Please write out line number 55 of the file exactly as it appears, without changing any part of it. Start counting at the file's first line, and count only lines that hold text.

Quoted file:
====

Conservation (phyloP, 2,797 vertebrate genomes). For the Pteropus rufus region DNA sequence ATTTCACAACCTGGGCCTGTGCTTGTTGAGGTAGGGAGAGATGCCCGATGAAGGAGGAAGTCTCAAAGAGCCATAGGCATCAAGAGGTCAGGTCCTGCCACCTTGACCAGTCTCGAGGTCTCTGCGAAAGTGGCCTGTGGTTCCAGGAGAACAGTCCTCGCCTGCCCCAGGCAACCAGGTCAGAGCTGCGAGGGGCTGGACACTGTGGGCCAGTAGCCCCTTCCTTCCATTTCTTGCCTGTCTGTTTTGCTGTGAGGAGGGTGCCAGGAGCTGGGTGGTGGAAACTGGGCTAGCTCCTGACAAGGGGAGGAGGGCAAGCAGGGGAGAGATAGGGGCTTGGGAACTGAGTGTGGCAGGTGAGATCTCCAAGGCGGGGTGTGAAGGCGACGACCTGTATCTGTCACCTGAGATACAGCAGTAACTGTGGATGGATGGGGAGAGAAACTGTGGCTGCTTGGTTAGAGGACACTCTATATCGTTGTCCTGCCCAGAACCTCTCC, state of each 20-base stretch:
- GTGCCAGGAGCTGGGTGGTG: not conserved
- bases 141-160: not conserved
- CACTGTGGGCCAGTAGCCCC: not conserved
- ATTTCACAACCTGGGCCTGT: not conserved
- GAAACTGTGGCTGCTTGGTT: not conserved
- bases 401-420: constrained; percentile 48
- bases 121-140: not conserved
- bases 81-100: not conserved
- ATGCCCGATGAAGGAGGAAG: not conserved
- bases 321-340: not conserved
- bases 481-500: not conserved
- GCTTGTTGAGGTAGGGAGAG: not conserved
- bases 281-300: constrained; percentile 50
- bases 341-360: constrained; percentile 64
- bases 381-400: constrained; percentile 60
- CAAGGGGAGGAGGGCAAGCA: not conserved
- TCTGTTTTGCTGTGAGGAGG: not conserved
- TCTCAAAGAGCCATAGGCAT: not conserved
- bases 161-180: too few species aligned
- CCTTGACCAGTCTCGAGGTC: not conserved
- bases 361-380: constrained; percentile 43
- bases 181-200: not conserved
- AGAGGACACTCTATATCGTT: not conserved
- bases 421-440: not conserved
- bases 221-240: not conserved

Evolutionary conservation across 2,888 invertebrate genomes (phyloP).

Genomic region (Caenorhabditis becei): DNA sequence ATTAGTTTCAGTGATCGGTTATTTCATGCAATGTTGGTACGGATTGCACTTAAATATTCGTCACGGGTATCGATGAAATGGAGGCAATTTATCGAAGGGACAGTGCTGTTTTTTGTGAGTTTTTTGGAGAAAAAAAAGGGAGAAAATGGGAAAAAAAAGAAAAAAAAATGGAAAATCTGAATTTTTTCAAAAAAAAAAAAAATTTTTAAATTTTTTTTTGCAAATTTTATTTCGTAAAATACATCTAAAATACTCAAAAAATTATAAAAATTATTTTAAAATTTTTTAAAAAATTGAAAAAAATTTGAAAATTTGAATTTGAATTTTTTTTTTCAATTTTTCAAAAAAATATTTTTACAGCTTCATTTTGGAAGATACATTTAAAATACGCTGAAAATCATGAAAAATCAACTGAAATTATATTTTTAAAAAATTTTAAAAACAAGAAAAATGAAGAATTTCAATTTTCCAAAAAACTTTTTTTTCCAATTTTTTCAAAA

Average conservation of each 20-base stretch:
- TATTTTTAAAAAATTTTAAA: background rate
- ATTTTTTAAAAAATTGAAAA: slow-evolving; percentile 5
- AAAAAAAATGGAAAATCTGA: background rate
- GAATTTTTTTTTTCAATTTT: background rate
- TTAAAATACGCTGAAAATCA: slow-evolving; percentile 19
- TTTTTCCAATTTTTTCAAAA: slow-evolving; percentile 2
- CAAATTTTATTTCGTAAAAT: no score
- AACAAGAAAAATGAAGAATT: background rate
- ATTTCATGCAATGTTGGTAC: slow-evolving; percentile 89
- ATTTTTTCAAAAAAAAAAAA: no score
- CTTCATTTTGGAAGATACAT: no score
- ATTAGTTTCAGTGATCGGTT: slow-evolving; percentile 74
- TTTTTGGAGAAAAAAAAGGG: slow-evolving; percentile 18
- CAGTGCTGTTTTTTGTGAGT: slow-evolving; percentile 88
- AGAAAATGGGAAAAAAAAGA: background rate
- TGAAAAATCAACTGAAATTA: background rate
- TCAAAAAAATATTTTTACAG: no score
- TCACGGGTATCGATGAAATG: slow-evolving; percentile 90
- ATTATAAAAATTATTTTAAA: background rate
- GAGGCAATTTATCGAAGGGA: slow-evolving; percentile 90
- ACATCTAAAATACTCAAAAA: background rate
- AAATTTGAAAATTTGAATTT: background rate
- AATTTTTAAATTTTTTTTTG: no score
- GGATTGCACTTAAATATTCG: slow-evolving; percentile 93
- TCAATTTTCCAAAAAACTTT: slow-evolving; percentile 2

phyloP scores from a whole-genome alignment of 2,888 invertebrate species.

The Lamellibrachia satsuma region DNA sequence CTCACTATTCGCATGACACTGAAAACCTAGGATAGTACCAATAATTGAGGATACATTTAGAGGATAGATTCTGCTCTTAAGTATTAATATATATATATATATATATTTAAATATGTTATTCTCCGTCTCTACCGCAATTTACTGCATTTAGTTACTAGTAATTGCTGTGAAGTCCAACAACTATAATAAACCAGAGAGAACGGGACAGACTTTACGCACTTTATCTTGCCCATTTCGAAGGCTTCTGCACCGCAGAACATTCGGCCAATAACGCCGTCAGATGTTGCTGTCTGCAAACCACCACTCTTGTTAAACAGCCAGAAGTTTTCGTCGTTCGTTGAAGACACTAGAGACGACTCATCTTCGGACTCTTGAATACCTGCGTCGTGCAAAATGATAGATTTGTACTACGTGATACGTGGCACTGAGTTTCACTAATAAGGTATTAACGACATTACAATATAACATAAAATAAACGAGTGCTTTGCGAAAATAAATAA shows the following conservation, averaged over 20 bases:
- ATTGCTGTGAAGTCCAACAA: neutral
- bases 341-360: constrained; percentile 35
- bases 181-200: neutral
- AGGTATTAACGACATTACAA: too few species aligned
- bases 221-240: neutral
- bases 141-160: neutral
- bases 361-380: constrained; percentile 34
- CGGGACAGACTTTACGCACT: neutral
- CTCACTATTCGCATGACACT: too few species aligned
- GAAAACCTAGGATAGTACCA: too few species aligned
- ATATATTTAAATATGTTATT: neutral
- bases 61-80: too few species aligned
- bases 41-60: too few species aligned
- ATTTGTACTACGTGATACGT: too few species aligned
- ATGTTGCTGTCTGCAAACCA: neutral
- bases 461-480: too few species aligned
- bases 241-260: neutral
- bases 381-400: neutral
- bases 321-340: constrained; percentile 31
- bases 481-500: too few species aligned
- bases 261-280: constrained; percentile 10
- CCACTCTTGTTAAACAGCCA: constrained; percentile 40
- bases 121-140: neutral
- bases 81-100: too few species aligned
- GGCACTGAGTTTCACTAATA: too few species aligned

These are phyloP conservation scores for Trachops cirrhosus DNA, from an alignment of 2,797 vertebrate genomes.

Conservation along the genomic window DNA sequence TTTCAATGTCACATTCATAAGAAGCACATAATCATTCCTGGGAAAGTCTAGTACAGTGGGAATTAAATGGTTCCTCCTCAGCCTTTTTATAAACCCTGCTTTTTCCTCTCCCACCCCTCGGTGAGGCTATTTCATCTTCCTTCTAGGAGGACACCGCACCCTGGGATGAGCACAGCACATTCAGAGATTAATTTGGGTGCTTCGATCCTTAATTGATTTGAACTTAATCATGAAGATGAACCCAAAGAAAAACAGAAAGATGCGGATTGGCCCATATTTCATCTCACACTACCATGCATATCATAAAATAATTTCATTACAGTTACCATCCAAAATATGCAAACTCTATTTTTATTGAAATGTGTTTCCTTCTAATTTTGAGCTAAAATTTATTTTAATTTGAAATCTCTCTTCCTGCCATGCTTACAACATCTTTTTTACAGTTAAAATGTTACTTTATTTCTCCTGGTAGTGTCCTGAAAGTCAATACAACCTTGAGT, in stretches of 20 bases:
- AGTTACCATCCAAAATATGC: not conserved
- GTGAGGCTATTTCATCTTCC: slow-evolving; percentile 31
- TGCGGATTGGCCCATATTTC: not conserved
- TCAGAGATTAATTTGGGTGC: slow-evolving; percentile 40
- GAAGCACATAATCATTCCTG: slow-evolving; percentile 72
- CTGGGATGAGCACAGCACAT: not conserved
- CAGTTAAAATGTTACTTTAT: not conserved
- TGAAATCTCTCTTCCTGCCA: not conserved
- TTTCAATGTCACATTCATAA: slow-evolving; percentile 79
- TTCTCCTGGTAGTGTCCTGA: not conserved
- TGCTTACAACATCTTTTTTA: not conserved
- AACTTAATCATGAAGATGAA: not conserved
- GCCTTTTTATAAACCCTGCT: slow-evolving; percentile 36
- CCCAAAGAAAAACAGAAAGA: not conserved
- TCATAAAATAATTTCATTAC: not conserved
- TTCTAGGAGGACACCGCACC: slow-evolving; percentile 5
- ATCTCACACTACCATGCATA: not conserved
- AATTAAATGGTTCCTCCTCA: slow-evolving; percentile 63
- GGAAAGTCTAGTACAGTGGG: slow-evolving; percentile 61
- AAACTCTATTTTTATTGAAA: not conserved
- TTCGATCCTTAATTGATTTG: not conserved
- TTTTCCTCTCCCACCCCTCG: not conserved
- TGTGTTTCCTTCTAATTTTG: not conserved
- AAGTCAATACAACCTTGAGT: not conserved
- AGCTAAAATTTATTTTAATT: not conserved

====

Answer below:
phyloP scores from a whole-genome alignment of 2,888 invertebrate species.